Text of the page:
An American, Bacharach nonetheless studied partly at McGill University in Montreal – a little (actually, a lot!) before my time. While I was there, I vaguely remember chilling out by watching a so-so US TV series called Police Woman, which ran for ninety-one episodes from 1974 to 1978 and starred … drum roll … Angie Dickinson. Based on an original screenplay by Lincoln C. Hilburn, the police procedural featured Sergeant Pepper Anderson (our Angie), as an undercover police officer working for the Criminal Conspiracy Unit of the LAPD. She would typically masquerade as a prostitute, nurse, teacher, flight attendant, prison inmate, dancer, waitress, or similar, to get close to the suspects and gain incriminating evidence that would lead to their arrest. As I recall, Pepper – like the Canadian Mounties – would always get her man (or indeed woman), but Sherlock it wasn’t.

About thirty-five miles to the east of where we live in Norfolk, is the market town of Holt, its name taken from the Anglo Saxon for woodland. Almost all of the town’s original medieval buildings were destroyed by fire in 1708, which explains the abundance of Georgian buildings that now dominate the small, picturesque town. (I’m reminded here of a chap who worked for my dad years ago, who chronically mispronounced words – for example, picturesque was picture-squeak and chaos, choss.)

Back to the plot: Holt is also home to prestigious public school, Gresham’s, opened in 1555 by Sir John Gresham as a free grammar for forty local boys, following Henry VIII’s dissolution of the Augustinian priory at nearby Beeston Regis. Over the years, buildings were added and the footprint expanded, but in the early 1900s there were still less than fifty pupils – until ambitious headmaster, George Howson, arrived on the scene. On this day in 1903, The New School was opened by Field Marshall Sir Evelyn Wood.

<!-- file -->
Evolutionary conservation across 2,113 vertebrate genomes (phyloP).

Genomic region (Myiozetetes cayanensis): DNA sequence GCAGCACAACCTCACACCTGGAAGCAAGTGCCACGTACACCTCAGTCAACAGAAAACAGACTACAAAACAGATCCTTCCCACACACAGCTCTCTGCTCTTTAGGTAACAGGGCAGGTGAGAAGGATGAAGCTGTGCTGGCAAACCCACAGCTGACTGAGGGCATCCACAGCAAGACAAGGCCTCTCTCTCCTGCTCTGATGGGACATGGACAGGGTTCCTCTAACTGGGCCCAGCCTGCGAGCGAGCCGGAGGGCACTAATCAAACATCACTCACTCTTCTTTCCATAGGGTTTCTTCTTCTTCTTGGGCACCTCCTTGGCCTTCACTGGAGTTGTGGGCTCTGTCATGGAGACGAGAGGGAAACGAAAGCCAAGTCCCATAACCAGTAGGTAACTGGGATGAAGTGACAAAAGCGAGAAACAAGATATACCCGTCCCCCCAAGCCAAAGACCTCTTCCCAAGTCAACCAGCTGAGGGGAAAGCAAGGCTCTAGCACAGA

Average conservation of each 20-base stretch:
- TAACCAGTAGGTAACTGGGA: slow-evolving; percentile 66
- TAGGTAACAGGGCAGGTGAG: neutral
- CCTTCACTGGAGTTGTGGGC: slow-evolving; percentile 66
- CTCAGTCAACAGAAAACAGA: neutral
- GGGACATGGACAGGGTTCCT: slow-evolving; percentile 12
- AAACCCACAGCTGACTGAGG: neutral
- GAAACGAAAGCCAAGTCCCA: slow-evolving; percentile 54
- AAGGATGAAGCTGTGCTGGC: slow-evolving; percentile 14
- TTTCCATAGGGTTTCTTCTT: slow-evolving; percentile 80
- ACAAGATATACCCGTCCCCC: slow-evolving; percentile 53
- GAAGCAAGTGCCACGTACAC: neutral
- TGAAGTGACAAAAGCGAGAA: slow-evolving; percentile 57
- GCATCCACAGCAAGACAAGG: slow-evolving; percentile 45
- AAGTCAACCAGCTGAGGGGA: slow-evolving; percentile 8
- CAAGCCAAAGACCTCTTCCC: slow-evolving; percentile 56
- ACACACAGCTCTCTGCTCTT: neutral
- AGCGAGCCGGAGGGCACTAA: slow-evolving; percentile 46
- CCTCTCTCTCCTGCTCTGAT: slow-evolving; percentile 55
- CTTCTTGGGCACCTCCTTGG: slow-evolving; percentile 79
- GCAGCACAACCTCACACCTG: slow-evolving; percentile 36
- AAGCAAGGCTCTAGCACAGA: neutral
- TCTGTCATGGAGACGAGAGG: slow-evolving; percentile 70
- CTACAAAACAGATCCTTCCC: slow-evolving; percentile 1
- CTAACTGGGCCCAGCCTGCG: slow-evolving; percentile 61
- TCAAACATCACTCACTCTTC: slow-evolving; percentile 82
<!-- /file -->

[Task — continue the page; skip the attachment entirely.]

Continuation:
Nowadays, Gresham’s is co-ed, having admitted girls from the early 1970s, and is one of the top thirty International Baccalaureate schools in the UK, as you would hope from an institution which charges fees well in excess of £30K a year (what ever happened to free?) for boarders – on a par with Eton. There are approximately eight hundred pupils, but needless to say, we didn’t send the four boys there – my last royalty cheque for 45p wouldn’t make much of a dent in £120K+ … Luckily for Old Greshamians, Sir Nigel Foulkes (Chairman of BAA), Sir Cecil Graves (Director General of the BBC), Lord (Benjamin) Britten of Aldeburgh (Composer), Sir Christopher Cockerell (inventor of the hovercraft),  poets Wystan Hugh (WH) Auden and Sir Stephen Spender, Olivia (first name actually Sarah) Colman (actress), Sir James Dyson (inventor and entrepreneur), and last and possibly least, Jeremy Bamber (convicted murderer) – plus many, many more – their parents weren’t such skinflints.

In 1929, Hungarian author, Frigyes Karinthy, suggested that all living things and objects are six degrees of separation away from each other, so that a ‘friend of a friend’ chain can be made to connect any two in a maximum of six steps. Putting that theory to the test, I have previously mentioned that when Super Blogger, Anne Williams, went to an all-girls grammar in Bangor, she and her fellow pupils would be invited to school discos at what years later became my two older sons’ alma mater, over the Menai Strait in Llanfair PG. The headmaster in post when our sons were at the small, all-boys boarding school on Anglesey had a brother who was also in teaching – their subjects were mathematics and history respectively – oh, and the brother was a deputy head at Gresham’s.